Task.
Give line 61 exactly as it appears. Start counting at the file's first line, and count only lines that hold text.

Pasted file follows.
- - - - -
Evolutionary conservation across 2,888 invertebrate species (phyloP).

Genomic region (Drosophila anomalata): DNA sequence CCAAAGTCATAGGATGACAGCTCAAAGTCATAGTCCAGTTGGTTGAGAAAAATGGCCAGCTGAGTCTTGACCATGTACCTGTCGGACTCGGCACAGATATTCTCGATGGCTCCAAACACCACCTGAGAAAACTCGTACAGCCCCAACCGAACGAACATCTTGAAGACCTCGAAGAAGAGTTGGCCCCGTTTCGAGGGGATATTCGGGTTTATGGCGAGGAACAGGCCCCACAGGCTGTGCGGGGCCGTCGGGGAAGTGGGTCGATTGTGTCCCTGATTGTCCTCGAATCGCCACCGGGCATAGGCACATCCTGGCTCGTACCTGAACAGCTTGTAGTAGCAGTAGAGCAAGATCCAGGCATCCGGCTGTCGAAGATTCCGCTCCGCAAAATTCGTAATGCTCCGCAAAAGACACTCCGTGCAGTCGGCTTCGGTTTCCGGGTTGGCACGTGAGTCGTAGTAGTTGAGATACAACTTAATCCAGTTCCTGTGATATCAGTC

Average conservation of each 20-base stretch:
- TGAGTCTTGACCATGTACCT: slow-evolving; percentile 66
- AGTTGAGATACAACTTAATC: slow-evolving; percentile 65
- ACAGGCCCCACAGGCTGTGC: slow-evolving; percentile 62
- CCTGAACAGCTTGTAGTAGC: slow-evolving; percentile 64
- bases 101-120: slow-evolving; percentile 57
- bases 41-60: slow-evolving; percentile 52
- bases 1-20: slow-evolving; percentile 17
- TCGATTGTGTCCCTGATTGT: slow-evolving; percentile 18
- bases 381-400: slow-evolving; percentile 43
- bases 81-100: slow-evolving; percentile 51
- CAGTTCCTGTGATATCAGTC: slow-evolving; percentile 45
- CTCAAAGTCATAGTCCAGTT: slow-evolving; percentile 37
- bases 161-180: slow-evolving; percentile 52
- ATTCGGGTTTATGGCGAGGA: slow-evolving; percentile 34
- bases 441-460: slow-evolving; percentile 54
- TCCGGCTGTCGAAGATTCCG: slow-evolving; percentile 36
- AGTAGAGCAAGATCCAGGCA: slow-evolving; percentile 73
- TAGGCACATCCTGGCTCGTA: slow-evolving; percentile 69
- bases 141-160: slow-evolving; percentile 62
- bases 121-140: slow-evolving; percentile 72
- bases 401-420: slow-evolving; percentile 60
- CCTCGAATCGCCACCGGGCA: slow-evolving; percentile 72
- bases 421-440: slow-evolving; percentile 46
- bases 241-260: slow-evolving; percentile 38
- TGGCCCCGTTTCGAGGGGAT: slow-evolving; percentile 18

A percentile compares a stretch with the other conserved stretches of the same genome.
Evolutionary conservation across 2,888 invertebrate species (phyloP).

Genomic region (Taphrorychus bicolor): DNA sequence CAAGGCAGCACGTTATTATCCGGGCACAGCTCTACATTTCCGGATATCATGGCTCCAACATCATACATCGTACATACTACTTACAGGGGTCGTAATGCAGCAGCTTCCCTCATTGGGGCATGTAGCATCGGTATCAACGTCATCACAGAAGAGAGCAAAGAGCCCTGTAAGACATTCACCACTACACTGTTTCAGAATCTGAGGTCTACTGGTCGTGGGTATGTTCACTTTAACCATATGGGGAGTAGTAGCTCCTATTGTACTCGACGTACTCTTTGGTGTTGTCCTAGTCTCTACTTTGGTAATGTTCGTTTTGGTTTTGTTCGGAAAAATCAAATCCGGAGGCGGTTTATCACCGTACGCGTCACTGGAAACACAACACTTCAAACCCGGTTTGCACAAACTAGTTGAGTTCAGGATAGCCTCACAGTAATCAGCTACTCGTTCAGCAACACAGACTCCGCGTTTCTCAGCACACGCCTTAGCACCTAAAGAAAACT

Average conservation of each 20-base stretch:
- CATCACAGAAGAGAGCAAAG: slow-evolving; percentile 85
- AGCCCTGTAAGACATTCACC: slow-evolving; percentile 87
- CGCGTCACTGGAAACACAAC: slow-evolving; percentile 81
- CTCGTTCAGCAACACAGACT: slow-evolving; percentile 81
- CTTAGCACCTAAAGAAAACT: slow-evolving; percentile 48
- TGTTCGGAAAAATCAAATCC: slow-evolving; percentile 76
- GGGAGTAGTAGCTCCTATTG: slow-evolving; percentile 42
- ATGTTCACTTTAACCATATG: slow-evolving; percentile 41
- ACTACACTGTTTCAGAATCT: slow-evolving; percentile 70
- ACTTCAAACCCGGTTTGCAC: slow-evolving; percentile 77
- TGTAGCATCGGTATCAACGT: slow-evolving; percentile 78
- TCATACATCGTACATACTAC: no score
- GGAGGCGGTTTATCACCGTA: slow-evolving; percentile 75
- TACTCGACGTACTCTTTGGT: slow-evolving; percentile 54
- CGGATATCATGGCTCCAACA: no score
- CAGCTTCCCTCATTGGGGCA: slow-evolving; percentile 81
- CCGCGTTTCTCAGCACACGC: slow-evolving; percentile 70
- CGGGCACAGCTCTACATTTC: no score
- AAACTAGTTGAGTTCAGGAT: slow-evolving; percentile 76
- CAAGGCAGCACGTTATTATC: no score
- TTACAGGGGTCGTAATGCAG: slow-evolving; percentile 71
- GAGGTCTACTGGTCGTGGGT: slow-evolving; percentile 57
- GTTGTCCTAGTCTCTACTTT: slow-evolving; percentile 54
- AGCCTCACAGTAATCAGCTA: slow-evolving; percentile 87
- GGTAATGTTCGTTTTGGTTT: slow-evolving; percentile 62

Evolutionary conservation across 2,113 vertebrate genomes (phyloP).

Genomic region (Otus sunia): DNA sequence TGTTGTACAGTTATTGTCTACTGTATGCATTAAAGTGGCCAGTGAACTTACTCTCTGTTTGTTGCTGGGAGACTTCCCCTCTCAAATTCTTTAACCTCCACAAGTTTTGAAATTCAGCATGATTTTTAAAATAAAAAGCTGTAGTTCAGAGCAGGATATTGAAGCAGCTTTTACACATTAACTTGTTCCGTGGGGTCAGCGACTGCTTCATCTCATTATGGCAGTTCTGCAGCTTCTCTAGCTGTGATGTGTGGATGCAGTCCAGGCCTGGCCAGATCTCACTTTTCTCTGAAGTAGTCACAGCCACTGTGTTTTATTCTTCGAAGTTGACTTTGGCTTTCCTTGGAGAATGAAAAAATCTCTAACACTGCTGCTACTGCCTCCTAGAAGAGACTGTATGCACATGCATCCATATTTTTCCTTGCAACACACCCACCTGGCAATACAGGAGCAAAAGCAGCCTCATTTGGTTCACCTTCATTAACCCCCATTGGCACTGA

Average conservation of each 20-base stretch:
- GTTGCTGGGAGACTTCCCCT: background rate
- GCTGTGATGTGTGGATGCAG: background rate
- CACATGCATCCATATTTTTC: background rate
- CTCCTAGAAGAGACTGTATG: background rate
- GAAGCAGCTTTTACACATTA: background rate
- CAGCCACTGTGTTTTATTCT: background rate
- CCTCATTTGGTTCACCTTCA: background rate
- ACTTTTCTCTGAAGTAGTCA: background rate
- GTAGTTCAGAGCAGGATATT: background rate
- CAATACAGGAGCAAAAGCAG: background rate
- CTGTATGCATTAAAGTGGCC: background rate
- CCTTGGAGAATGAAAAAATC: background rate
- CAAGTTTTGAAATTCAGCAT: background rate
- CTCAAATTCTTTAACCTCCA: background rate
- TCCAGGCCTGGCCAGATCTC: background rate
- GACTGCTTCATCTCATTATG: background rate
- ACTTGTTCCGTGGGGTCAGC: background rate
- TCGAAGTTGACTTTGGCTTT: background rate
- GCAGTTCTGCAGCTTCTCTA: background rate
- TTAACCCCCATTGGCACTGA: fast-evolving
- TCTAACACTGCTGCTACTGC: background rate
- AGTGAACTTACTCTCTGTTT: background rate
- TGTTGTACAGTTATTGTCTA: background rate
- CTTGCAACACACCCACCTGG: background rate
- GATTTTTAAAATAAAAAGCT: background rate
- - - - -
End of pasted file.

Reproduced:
- GTTGCTGGGAGACTTCCCCT: background rate